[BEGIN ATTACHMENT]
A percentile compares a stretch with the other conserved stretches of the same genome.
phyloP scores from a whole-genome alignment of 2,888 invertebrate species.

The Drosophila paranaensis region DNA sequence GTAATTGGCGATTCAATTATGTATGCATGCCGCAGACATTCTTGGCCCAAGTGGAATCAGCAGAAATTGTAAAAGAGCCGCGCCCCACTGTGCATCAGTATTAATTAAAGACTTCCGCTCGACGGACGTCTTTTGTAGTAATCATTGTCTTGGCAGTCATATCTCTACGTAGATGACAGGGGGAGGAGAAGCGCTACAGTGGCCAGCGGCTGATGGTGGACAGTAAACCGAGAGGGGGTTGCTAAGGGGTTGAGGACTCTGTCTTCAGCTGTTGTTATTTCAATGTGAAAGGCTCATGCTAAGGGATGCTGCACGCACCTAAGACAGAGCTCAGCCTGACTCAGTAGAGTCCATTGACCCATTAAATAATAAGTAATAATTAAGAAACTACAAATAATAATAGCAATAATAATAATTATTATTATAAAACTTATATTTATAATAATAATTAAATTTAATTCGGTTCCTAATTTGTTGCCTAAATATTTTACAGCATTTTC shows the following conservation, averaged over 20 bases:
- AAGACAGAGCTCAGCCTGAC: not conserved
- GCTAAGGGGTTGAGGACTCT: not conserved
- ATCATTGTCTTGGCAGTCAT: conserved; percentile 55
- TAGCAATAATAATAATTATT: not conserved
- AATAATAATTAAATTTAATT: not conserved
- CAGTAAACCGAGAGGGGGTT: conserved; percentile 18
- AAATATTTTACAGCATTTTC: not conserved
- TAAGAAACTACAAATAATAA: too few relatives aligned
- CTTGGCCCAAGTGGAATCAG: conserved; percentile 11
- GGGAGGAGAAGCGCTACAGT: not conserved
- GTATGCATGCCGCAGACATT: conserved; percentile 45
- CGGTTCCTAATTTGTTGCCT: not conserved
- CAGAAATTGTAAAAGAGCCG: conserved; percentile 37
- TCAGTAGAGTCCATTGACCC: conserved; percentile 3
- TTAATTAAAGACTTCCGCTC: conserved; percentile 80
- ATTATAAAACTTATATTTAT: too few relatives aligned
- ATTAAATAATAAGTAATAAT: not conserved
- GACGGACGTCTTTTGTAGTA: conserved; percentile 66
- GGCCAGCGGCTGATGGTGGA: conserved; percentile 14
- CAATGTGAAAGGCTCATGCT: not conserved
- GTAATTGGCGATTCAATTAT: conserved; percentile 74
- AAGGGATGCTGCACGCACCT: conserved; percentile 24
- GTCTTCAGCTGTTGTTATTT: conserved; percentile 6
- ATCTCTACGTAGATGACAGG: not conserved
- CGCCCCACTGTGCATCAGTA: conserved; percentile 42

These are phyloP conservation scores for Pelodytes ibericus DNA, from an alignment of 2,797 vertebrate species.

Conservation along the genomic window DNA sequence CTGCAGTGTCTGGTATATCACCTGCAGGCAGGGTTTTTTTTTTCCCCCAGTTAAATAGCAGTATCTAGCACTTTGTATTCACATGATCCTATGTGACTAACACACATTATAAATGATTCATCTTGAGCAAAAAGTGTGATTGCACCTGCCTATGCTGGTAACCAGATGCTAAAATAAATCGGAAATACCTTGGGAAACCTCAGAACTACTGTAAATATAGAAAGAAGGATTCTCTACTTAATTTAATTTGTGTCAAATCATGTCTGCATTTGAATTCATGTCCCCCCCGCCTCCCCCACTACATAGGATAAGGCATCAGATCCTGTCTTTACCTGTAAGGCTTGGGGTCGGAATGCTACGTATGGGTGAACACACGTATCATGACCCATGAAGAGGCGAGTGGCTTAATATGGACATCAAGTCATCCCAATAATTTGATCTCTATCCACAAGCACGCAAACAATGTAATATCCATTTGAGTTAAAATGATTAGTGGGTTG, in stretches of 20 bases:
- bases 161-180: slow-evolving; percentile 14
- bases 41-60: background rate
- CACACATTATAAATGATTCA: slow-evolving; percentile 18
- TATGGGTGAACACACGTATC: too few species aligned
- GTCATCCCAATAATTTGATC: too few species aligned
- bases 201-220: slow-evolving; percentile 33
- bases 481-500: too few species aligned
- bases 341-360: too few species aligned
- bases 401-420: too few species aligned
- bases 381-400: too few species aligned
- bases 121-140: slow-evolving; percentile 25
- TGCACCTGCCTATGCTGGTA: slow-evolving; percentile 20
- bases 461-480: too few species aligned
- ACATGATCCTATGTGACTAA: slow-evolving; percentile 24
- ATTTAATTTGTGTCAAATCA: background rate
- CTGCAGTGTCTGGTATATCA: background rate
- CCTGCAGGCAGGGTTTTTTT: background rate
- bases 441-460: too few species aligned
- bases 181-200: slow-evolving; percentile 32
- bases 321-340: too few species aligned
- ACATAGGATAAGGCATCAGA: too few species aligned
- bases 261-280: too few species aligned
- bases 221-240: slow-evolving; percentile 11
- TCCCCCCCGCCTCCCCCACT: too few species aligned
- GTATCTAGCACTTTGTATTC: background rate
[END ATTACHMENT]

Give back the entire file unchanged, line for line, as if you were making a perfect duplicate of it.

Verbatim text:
A percentile compares a stretch with the other conserved stretches of the same genome.
phyloP scores from a whole-genome alignment of 2,888 invertebrate species.

The Drosophila paranaensis region DNA sequence GTAATTGGCGATTCAATTATGTATGCATGCCGCAGACATTCTTGGCCCAAGTGGAATCAGCAGAAATTGTAAAAGAGCCGCGCCCCACTGTGCATCAGTATTAATTAAAGACTTCCGCTCGACGGACGTCTTTTGTAGTAATCATTGTCTTGGCAGTCATATCTCTACGTAGATGACAGGGGGAGGAGAAGCGCTACAGTGGCCAGCGGCTGATGGTGGACAGTAAACCGAGAGGGGGTTGCTAAGGGGTTGAGGACTCTGTCTTCAGCTGTTGTTATTTCAATGTGAAAGGCTCATGCTAAGGGATGCTGCACGCACCTAAGACAGAGCTCAGCCTGACTCAGTAGAGTCCATTGACCCATTAAATAATAAGTAATAATTAAGAAACTACAAATAATAATAGCAATAATAATAATTATTATTATAAAACTTATATTTATAATAATAATTAAATTTAATTCGGTTCCTAATTTGTTGCCTAAATATTTTACAGCATTTTC shows the following conservation, averaged over 20 bases:
- AAGACAGAGCTCAGCCTGAC: not conserved
- GCTAAGGGGTTGAGGACTCT: not conserved
- ATCATTGTCTTGGCAGTCAT: conserved; percentile 55
- TAGCAATAATAATAATTATT: not conserved
- AATAATAATTAAATTTAATT: not conserved
- CAGTAAACCGAGAGGGGGTT: conserved; percentile 18
- AAATATTTTACAGCATTTTC: not conserved
- TAAGAAACTACAAATAATAA: too few relatives aligned
- CTTGGCCCAAGTGGAATCAG: conserved; percentile 11
- GGGAGGAGAAGCGCTACAGT: not conserved
- GTATGCATGCCGCAGACATT: conserved; percentile 45
- CGGTTCCTAATTTGTTGCCT: not conserved
- CAGAAATTGTAAAAGAGCCG: conserved; percentile 37
- TCAGTAGAGTCCATTGACCC: conserved; percentile 3
- TTAATTAAAGACTTCCGCTC: conserved; percentile 80
- ATTATAAAACTTATATTTAT: too few relatives aligned
- ATTAAATAATAAGTAATAAT: not conserved
- GACGGACGTCTTTTGTAGTA: conserved; percentile 66
- GGCCAGCGGCTGATGGTGGA: conserved; percentile 14
- CAATGTGAAAGGCTCATGCT: not conserved
- GTAATTGGCGATTCAATTAT: conserved; percentile 74
- AAGGGATGCTGCACGCACCT: conserved; percentile 24
- GTCTTCAGCTGTTGTTATTT: conserved; percentile 6
- ATCTCTACGTAGATGACAGG: not conserved
- CGCCCCACTGTGCATCAGTA: conserved; percentile 42

These are phyloP conservation scores for Pelodytes ibericus DNA, from an alignment of 2,797 vertebrate species.

Conservation along the genomic window DNA sequence CTGCAGTGTCTGGTATATCACCTGCAGGCAGGGTTTTTTTTTTCCCCCAGTTAAATAGCAGTATCTAGCACTTTGTATTCACATGATCCTATGTGACTAACACACATTATAAATGATTCATCTTGAGCAAAAAGTGTGATTGCACCTGCCTATGCTGGTAACCAGATGCTAAAATAAATCGGAAATACCTTGGGAAACCTCAGAACTACTGTAAATATAGAAAGAAGGATTCTCTACTTAATTTAATTTGTGTCAAATCATGTCTGCATTTGAATTCATGTCCCCCCCGCCTCCCCCACTACATAGGATAAGGCATCAGATCCTGTCTTTACCTGTAAGGCTTGGGGTCGGAATGCTACGTATGGGTGAACACACGTATCATGACCCATGAAGAGGCGAGTGGCTTAATATGGACATCAAGTCATCCCAATAATTTGATCTCTATCCACAAGCACGCAAACAATGTAATATCCATTTGAGTTAAAATGATTAGTGGGTTG, in stretches of 20 bases:
- bases 161-180: slow-evolving; percentile 14
- bases 41-60: background rate
- CACACATTATAAATGATTCA: slow-evolving; percentile 18
- TATGGGTGAACACACGTATC: too few species aligned
- GTCATCCCAATAATTTGATC: too few species aligned
- bases 201-220: slow-evolving; percentile 33
- bases 481-500: too few species aligned
- bases 341-360: too few species aligned
- bases 401-420: too few species aligned
- bases 381-400: too few species aligned
- bases 121-140: slow-evolving; percentile 25
- TGCACCTGCCTATGCTGGTA: slow-evolving; percentile 20
- bases 461-480: too few species aligned
- ACATGATCCTATGTGACTAA: slow-evolving; percentile 24
- ATTTAATTTGTGTCAAATCA: background rate
- CTGCAGTGTCTGGTATATCA: background rate
- CCTGCAGGCAGGGTTTTTTT: background rate
- bases 441-460: too few species aligned
- bases 181-200: slow-evolving; percentile 32
- bases 321-340: too few species aligned
- ACATAGGATAAGGCATCAGA: too few species aligned
- bases 261-280: too few species aligned
- bases 221-240: slow-evolving; percentile 11
- TCCCCCCCGCCTCCCCCACT: too few species aligned
- GTATCTAGCACTTTGTATTC: background rate